While themes of dying and violence are always an integral part of any Slayer concert, a genuine sense of tragedy hung in the air at this sold-out Universal show, as the heavy metal community continues to mourn the recent shooting death of guitarist "Dimebag" Darrell Abbott of Pantera and Damageplan fame.
While themes of dying and violence are always an integral part of any Slayer concert, a genuine sense of tragedy hung in the air at this sold-out Universal show, as the heavy metal community continues to mourn the recent shooting death of guitarist “Dimebag” Darrell Abbott of Pantera and Damageplan fame.
Numerous Dimebag tributes to could be seen on T-shirts in the crowd, and Slayer guitarist Kerry King — a longtime friend of Abbott’s — affixed messages to his instruments dedicated to the slain musician, considered one of thrash metal’s premier players.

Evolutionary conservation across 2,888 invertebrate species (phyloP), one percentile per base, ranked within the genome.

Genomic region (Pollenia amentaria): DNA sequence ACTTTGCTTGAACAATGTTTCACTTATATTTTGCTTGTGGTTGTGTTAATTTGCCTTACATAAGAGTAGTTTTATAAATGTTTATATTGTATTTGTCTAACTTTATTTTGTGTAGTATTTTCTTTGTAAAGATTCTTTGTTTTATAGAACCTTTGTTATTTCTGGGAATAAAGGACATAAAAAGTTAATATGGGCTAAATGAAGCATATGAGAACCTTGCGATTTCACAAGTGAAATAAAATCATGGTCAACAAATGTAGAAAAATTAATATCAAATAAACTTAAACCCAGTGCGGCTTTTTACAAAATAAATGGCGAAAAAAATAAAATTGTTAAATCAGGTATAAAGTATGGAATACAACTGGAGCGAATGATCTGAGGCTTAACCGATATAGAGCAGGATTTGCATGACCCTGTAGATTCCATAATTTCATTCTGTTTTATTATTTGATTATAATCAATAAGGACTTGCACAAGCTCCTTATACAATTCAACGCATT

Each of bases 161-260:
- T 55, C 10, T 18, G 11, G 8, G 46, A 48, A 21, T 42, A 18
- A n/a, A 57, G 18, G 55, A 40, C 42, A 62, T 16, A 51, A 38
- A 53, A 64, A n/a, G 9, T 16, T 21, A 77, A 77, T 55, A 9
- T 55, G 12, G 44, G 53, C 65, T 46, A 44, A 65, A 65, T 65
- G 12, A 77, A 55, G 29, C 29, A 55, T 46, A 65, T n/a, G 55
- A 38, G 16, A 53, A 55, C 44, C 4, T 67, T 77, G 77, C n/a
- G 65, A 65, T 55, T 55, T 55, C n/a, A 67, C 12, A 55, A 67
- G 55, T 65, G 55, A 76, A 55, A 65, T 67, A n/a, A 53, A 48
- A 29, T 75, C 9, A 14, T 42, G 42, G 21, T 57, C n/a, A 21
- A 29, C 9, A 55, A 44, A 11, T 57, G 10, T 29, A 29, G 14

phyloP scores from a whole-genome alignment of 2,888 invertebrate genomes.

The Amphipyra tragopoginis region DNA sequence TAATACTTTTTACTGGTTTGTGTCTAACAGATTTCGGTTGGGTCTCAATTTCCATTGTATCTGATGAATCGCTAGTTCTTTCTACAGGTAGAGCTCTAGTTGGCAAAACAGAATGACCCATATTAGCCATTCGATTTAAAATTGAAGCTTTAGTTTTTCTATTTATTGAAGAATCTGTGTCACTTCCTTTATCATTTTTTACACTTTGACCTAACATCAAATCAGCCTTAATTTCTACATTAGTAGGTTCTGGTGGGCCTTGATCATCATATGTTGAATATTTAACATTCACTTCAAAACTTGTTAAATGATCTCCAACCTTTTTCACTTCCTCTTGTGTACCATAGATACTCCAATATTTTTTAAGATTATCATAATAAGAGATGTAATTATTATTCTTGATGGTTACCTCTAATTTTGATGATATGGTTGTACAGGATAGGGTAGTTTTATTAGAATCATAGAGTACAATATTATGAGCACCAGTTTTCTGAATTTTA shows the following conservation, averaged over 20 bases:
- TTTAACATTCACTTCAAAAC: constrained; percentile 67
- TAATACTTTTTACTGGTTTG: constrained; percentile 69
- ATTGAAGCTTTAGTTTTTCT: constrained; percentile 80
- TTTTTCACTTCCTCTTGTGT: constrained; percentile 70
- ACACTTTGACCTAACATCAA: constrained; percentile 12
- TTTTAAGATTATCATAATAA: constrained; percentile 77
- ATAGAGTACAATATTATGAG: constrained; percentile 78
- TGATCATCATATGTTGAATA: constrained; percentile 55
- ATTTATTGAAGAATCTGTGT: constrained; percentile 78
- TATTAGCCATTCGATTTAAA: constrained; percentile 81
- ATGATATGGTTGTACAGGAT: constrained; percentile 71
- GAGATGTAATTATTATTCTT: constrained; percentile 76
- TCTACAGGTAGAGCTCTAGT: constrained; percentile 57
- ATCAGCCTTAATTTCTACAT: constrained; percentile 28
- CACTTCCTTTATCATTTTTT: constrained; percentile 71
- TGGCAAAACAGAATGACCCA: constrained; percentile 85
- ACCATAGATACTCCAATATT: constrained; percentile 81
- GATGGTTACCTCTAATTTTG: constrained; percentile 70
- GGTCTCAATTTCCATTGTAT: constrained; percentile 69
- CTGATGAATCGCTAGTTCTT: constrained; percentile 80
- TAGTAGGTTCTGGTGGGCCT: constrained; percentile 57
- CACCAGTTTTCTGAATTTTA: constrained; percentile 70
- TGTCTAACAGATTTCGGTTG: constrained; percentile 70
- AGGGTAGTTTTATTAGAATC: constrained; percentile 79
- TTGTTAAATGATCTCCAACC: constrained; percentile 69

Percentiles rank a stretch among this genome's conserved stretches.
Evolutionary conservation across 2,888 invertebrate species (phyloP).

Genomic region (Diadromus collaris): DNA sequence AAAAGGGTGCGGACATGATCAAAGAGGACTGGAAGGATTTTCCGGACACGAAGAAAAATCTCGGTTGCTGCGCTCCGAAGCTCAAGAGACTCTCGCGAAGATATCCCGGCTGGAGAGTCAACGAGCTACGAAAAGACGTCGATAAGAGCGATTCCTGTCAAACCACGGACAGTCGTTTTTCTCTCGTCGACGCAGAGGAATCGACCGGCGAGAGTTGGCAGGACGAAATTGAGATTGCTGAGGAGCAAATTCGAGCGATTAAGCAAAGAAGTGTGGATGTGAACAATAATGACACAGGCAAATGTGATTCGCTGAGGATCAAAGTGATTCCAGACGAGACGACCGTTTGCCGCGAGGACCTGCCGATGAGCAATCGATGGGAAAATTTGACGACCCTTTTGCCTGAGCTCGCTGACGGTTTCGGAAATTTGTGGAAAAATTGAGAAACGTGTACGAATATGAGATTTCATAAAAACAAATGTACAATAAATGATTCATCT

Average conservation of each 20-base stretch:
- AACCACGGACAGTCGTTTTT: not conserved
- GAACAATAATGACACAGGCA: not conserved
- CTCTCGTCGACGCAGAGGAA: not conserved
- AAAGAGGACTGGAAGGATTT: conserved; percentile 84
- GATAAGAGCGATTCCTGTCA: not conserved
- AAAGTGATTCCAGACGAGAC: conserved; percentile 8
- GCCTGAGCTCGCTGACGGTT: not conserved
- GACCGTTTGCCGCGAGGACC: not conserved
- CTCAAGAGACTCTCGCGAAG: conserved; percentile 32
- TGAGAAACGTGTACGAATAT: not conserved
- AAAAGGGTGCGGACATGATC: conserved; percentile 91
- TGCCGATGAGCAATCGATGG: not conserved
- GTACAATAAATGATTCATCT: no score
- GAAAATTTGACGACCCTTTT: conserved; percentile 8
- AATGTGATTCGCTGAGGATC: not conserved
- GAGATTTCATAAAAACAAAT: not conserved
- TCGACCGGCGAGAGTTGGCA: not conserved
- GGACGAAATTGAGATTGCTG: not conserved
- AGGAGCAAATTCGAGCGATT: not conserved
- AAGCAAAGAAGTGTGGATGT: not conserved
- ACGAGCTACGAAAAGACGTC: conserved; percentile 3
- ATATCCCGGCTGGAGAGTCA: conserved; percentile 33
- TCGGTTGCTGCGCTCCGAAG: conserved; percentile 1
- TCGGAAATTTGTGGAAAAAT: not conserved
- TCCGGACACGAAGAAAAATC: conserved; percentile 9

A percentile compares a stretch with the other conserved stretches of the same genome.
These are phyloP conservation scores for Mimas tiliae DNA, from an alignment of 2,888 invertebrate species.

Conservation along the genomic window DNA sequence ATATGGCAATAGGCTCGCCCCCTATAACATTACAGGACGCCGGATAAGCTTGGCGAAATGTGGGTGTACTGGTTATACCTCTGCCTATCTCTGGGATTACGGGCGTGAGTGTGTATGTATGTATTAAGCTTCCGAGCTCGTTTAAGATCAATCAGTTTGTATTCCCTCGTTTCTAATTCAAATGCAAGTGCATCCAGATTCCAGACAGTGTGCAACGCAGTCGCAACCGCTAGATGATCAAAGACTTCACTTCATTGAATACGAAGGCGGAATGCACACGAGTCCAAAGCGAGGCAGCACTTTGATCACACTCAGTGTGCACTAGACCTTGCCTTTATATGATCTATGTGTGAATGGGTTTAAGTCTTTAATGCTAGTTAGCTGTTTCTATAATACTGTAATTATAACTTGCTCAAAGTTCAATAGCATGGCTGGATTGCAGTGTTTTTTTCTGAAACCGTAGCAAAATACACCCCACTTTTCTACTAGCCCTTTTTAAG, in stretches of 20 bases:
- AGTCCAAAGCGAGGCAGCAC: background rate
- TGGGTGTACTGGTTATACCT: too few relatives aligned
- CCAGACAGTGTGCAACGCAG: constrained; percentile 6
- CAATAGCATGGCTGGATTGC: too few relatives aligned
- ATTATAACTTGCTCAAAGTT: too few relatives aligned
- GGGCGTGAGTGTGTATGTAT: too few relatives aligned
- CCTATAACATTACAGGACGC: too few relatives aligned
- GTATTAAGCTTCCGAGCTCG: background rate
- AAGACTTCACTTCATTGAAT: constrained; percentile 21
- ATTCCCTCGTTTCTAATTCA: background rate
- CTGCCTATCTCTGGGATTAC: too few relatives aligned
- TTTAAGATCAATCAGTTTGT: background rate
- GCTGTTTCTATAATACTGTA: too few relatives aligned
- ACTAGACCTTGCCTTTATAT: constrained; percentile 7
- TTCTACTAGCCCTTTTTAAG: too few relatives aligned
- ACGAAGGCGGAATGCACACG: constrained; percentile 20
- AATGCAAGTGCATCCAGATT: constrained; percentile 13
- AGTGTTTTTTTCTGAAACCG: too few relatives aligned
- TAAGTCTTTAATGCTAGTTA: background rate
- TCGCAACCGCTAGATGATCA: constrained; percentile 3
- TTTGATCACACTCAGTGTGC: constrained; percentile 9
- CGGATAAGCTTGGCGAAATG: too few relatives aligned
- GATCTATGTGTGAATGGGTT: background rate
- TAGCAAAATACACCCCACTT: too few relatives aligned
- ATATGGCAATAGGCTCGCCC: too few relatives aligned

“We want to take this time to say goodbye to someone,” said Slayer vocalist Tom Araya midway into the band’s perf, eliciting protracted applause. “We wish Darrell well on his next journey.”
As for the show, Slayer delivered a brutally impressive survey of its 20-year recording career, demonstrating why it is considered the best-preserved of the classic thrash bands (the others are Metallica, Anthrax and Megadeth).
Opening with “Disciple,” from 2001’s excellent album “God Hates Us All” (American Recordings), the veteran quartet created a thunderous 100-minute din. “Mandatory Suicide,” a graphic tale of wartime horror from the landmark “South of Heaven” album, was an early highlight and built to a ferocious climax of frenzied guitars.
Many of the 20 or so songs offered were lifted from the L.A.-based band’s classic early releases. The blistering “Necrophobic,” one of many played from the groundbreaking “Reign in Blood” opus, was taken at breakneck speed and stands as perhaps Slayer’s fastest song. The horrific “South of Heaven” remains the band’s signature piece and was clearly a fan favorite.
Show ended with more from “Reign in Blood,” including the nightmarish, Nazi-inspired tale “Angel of Death,” on which King and Jeff Hanneman traded scorching guitar solos, and “Raining Blood,” by which point the faces of all four band members were covered in the red stuff.